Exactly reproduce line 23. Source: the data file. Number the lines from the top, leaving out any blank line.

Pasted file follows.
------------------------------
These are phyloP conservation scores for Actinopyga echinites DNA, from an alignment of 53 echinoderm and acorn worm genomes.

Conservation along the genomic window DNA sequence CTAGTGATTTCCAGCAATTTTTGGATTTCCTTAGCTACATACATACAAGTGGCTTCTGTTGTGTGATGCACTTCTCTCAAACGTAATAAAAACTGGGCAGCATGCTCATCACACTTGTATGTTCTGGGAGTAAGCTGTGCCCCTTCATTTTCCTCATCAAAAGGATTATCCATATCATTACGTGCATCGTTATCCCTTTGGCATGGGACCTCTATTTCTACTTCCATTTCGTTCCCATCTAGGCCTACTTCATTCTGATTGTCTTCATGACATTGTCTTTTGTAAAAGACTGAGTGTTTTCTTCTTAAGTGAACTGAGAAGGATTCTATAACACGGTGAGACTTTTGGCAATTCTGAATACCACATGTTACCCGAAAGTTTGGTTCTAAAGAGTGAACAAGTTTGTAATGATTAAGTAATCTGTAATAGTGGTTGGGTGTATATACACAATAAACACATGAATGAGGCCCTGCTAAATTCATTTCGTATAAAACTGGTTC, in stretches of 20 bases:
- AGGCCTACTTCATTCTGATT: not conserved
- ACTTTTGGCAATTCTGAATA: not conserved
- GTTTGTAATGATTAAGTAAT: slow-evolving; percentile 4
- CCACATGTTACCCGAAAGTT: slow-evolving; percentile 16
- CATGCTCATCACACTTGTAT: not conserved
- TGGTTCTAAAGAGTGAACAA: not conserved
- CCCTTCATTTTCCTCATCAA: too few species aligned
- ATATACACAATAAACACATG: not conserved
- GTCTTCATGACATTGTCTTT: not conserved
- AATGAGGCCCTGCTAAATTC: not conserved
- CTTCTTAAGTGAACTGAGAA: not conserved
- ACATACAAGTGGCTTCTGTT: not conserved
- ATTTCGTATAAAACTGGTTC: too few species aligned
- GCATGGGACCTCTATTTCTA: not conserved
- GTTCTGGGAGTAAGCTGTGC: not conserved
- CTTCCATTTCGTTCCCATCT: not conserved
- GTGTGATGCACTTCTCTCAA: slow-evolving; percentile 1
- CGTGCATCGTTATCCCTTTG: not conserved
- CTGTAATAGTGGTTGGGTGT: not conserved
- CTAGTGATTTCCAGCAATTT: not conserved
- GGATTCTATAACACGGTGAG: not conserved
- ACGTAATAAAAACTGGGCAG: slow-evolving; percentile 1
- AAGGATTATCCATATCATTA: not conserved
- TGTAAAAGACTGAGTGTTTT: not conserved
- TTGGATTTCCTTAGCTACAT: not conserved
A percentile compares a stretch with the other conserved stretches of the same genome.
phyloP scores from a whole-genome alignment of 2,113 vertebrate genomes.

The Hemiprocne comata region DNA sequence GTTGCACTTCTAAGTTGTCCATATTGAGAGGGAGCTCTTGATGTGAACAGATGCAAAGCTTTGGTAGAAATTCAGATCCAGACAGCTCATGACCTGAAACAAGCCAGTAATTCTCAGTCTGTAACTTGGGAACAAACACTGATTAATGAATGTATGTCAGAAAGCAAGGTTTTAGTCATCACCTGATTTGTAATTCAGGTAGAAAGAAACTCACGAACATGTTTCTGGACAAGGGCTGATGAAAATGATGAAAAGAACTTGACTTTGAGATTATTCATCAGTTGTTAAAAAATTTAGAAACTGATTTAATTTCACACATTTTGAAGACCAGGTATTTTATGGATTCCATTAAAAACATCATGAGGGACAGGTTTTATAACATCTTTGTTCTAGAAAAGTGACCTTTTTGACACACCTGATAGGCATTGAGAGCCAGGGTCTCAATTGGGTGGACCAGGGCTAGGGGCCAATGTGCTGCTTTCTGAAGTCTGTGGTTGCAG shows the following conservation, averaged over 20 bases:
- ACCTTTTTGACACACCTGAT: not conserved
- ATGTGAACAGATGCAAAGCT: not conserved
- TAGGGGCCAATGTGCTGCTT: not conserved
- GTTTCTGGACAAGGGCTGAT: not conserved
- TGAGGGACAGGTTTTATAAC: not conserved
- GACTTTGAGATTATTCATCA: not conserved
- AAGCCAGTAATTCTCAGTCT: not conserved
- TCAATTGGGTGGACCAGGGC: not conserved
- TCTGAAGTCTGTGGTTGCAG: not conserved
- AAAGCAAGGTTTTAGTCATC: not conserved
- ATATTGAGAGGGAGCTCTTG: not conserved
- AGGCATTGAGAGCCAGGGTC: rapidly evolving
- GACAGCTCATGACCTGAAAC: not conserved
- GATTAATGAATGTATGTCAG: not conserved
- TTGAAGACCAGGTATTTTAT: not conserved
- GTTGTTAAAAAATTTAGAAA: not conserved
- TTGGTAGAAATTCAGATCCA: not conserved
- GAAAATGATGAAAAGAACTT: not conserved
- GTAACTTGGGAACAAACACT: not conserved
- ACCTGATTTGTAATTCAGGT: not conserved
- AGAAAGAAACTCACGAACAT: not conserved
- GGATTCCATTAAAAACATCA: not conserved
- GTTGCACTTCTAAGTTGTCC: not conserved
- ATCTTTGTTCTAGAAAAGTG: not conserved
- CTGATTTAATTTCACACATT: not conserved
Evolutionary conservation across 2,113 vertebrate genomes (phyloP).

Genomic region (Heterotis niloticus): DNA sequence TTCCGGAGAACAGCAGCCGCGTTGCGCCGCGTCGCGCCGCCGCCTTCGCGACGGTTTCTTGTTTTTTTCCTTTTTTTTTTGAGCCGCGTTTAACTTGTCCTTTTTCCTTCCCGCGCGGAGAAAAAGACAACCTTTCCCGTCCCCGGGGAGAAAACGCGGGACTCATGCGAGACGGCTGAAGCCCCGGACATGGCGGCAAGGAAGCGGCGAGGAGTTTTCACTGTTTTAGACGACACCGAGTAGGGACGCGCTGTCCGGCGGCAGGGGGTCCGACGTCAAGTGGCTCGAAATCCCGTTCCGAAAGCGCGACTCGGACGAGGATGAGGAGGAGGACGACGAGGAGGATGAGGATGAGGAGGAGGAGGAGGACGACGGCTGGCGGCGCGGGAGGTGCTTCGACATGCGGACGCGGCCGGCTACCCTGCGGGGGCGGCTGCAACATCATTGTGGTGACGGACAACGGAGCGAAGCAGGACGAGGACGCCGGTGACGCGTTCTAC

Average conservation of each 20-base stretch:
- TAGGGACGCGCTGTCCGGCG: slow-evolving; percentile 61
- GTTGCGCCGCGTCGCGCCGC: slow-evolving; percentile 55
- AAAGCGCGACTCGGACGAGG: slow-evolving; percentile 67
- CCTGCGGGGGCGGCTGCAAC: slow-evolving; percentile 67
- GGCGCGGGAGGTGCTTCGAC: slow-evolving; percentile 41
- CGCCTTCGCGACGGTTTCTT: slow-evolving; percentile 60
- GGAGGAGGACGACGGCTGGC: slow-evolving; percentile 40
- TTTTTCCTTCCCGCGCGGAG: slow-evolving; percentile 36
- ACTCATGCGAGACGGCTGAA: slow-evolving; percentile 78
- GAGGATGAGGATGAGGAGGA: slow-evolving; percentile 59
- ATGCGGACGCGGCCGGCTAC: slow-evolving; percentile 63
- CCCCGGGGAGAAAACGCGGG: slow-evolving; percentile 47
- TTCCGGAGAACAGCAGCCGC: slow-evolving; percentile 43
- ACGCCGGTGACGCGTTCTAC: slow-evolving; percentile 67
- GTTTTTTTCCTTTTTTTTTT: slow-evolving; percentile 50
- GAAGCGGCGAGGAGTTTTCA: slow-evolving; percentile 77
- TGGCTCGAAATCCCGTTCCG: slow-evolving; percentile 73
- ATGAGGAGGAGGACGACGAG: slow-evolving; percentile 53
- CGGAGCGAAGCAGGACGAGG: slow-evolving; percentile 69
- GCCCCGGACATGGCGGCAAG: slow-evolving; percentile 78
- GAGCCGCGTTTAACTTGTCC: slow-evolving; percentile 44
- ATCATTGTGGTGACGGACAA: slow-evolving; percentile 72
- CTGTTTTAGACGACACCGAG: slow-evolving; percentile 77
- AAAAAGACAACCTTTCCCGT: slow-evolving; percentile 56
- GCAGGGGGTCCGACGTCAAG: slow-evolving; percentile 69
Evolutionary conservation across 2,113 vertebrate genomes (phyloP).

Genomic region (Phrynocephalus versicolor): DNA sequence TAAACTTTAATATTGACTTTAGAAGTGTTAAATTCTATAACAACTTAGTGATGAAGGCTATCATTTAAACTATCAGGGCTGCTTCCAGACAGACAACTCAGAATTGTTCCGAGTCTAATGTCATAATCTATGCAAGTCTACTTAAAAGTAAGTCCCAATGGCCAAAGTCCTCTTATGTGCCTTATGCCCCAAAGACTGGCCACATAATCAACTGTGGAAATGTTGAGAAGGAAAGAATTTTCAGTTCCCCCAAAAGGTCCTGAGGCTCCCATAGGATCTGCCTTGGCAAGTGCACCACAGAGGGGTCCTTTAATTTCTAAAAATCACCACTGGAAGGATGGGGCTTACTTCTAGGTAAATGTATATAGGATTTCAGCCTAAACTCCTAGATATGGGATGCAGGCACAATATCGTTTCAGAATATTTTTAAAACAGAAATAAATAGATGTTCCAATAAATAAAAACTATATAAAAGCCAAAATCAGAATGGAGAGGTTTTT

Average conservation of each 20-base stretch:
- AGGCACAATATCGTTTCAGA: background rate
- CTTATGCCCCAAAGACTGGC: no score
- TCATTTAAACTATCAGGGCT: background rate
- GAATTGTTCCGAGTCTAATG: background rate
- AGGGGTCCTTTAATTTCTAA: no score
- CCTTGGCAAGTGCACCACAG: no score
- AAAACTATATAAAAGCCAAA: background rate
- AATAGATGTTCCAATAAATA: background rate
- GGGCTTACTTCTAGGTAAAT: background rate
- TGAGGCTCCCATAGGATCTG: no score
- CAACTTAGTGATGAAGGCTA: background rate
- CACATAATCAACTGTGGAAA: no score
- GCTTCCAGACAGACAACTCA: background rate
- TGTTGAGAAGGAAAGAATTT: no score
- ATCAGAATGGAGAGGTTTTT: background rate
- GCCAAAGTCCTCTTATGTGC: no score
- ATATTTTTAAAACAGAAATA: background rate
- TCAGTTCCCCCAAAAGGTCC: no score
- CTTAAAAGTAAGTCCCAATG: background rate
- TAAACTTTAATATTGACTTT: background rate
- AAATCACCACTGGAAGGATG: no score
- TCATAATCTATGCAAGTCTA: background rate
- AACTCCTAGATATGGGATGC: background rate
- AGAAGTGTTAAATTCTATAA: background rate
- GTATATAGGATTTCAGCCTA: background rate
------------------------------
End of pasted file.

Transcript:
- GGATTCTATAACACGGTGAG: not conserved